Dear Anne - My husband and I are really struggling to heal our marriage after his affair. We seem to be up and down. I love him so much, and a part of me wants our marriage more than anything and wants to keep our family together. But then I think about the affair, the other woman, all the lies and the depth of his betrayal, and I get angry. I yell and scream at him. I throw things and call him every mean thing I can think of. I tell him to leave and that I want a divorce. Sometimes my husband is willing to discuss his affair with me. Other times he shuts down, gets mad, and is unwilling to be nice to me. Is there any hope for us?
Yes. There is lots of hope for your marriage. The question is how serious are you about healing your marriage after this affair?
Because healing a marriage after an affair is not a journey for wimps. Even if you aren’t strong when you start, if you take it one day at a time, and don’t give up, you will become strong along the way.
It takes … commitment to the process.
For most husbands and wives in those early days post-disclosure, it’s too big to fathom committing to the marriage, perhaps even unwise. The betrayed often feel ambivalent towards the marriage, doubtful that their unfaithful spouse is going to do the work, and can’t imagine how they could ever possibly forgive and move beyond. The unfaithful sometimes struggle with feelings of attachment for the other woman/other man, worries that they can never be forgiven, and wonders if they will ever be able to get through to their injured spouse about things they are hurting about. It’s a big mess.
Imagine you are an Olympic athlete. Picture one of those 10-meter high diving competitions. The diver is about to complete a graceful acrobatic tumbling somersaulting, twisting, turning dive and land clean and smooth into the water. At least that’s the goal. This diver is going to start the dive with a backwards summersault. He stands heals hanging over the edge of the board, hands at his sides, eyes closed. The crowd looks on with anticipation. What is the athlete doing in this moment before he dives?
Imagine for a moment that his thoughts are: “I’m not sure if I can do this or not. I don’t know if this is going to work. I’m going to give it my best shot, but if it doesn’t feel like I’m going to make it then I’ll just pull out of the dive, give up and quit.” What are the chances that this athlete is going home with a gold medal? That’s right. Zero. The athlete who wins gold is one hundred percent committed to the process. So it is with you.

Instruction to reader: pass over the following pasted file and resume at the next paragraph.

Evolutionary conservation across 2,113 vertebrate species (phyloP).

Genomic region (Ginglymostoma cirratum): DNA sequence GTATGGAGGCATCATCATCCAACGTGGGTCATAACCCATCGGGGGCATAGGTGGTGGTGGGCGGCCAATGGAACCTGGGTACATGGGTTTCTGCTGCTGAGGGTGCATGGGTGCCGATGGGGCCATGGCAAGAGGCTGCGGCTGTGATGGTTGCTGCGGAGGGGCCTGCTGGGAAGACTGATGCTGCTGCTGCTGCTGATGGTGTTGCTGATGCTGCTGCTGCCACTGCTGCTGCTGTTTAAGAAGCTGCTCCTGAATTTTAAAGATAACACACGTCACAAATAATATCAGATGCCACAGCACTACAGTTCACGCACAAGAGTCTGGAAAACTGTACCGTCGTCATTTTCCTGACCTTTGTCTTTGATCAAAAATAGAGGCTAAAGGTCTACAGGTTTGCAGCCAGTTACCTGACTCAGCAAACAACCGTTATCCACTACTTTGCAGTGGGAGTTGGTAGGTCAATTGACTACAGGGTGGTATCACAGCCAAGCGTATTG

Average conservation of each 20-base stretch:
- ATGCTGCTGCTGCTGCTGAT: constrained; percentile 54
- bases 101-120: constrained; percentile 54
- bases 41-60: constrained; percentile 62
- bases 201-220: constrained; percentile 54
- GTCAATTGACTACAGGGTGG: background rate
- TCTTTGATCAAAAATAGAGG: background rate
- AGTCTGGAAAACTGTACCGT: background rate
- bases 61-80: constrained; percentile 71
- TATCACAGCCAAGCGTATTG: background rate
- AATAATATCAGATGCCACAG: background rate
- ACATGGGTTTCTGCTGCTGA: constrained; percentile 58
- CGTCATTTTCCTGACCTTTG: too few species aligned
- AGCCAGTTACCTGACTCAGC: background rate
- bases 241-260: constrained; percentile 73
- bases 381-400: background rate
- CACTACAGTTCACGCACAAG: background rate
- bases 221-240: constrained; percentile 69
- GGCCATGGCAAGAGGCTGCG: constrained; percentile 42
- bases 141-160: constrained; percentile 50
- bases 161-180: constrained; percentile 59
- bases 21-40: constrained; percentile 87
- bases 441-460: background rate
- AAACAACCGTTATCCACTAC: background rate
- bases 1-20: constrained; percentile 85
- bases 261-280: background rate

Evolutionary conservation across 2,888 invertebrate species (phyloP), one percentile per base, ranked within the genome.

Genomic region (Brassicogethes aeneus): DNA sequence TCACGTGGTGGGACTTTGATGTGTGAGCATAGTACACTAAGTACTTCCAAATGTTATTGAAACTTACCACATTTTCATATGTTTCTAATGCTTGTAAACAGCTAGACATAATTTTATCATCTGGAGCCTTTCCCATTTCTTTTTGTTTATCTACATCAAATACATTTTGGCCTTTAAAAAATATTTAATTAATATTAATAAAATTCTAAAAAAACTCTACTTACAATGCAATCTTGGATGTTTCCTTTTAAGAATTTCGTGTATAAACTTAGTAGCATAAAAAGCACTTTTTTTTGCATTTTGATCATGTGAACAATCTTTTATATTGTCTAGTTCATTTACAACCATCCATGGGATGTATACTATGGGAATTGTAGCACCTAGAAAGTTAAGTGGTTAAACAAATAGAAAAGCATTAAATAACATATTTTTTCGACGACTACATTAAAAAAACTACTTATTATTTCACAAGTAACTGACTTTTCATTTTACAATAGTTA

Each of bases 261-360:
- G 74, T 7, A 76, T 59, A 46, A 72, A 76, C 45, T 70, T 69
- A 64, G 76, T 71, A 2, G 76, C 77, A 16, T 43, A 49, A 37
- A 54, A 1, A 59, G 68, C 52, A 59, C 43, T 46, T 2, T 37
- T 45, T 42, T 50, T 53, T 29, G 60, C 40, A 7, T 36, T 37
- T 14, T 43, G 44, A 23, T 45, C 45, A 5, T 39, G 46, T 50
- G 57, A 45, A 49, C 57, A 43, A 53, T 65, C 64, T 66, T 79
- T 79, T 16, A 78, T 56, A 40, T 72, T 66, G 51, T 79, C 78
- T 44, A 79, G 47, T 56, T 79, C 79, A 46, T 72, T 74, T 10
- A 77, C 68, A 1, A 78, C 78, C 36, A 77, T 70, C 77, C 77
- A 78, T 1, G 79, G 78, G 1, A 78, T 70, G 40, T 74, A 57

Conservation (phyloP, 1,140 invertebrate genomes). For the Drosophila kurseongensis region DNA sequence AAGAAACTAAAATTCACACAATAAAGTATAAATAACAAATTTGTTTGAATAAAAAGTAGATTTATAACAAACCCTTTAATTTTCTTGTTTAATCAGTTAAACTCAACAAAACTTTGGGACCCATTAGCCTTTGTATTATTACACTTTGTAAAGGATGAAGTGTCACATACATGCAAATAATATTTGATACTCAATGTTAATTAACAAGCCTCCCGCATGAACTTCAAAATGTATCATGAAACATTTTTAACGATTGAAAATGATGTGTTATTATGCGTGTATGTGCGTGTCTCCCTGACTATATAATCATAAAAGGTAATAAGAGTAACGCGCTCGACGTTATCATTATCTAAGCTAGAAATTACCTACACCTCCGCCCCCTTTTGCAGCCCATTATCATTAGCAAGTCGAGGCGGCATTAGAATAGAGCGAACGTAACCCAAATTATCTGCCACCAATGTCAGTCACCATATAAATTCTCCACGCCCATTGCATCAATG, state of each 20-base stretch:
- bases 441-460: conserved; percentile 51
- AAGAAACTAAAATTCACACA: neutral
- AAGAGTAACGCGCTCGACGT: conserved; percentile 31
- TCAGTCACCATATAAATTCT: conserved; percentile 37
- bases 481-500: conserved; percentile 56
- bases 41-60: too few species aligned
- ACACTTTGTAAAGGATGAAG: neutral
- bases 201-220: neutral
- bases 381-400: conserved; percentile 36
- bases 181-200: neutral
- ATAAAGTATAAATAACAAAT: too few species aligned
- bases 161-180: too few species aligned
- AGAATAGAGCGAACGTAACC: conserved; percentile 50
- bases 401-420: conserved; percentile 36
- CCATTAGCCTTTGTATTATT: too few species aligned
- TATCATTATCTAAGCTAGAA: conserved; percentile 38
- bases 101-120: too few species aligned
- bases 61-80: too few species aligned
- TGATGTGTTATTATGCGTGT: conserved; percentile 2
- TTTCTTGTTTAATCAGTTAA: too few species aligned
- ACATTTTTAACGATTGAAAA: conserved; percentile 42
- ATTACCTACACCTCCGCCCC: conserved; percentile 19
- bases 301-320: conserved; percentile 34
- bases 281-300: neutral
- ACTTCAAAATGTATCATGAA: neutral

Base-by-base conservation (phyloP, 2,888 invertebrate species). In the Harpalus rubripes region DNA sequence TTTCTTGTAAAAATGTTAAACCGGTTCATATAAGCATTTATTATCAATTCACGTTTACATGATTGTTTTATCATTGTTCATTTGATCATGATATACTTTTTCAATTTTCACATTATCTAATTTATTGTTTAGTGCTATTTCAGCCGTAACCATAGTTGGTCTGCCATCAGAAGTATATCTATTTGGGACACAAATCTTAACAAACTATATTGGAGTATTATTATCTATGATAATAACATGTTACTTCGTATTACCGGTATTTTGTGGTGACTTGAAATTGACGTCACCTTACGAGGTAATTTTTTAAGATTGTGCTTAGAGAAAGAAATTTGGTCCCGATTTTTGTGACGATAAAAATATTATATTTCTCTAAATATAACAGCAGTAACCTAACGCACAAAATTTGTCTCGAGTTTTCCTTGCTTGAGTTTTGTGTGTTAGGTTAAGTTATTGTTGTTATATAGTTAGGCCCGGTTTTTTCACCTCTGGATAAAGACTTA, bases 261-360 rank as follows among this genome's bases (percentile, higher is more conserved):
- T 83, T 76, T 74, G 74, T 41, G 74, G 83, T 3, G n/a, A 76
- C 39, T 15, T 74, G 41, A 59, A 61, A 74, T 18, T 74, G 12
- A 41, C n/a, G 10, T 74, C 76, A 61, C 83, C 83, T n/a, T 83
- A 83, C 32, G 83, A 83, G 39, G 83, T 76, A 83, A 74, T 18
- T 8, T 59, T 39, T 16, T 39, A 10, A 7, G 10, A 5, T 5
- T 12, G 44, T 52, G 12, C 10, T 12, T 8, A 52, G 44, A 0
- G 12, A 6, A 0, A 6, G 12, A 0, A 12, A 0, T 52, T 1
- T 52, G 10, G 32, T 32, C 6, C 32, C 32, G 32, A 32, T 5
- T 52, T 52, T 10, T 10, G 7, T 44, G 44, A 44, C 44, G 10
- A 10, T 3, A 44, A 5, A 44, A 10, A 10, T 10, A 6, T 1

Healing your marriage after an affair is probably just as hard as competing in an Olympic event. In order to succeed you are going to have to learn some new skills. You are going to have to be willing to be honest with yourself, and then to be honest with your spouse. You are going to need to practice those new skills. You are going to need to be willing to challenge your own thinking and have it challenged by your spouse.
Newsflash! Whether you are the unfaithful or you are the betrayed, you are not 100 percent right about everything you are thinking. In fact we’ve learned that YOUR TRUTH is often YOUR ENEMY.
Healing your marriage after an affair is a tall order. It’s not going to be easy. It’s going to be a rollercoaster. It has often been described as a 4 steps forward 2 steps back journey. THERE ARE GOING TO BE DAYS WHEN YOU FEEL LIKE QUITTING. There are going to be days when you may feel hopeless. There will be days when you feel like you or your spouse will never get beyond it. There may be days when you feel like kicking your spouse to the curb. My husband, Brian, described the journey like running a marathon. You think, “Will this race ever end?”
So it is with an athlete training for the Olympics. Do they feel like getting up at five am every morning to train … again? Do they feel like eating all the right foods all the time? Do they agree with or feel like taking the advice from their coach always? Do they win if they only do it on the days when they feel like it? Are there days when they think: This is too hard, what am I doing? I’ll never make it!
The answer is yes. The key is they are committed. They are committed to the process. They keep before their minds eye the prize that they desire. They do the right thing even when they don't feel like it. They honor the commitment they have made to themselves and to others.
“In a race, everyone runs but only one person gets first prize, so run your race to win. To win the contest you must deny yourselves many things that would keep you from doing your best. An athlete goes to all this trouble just to win a blue ribbon or a silver cup. We do it for a heavenly reward that never disappears. So I run straight to the goal with purpose in every step. I fight to win. I’m not just shadow boxing or playing around. Like an athlete, I punish my body, treating it roughly, training it to do what it should, not what it wants to, otherwise I fear that after enlisting others for the race, I myself might be declared unfit and ordered to stand aside.” – 1 Corinthians 9:24 – 27, The Living Bible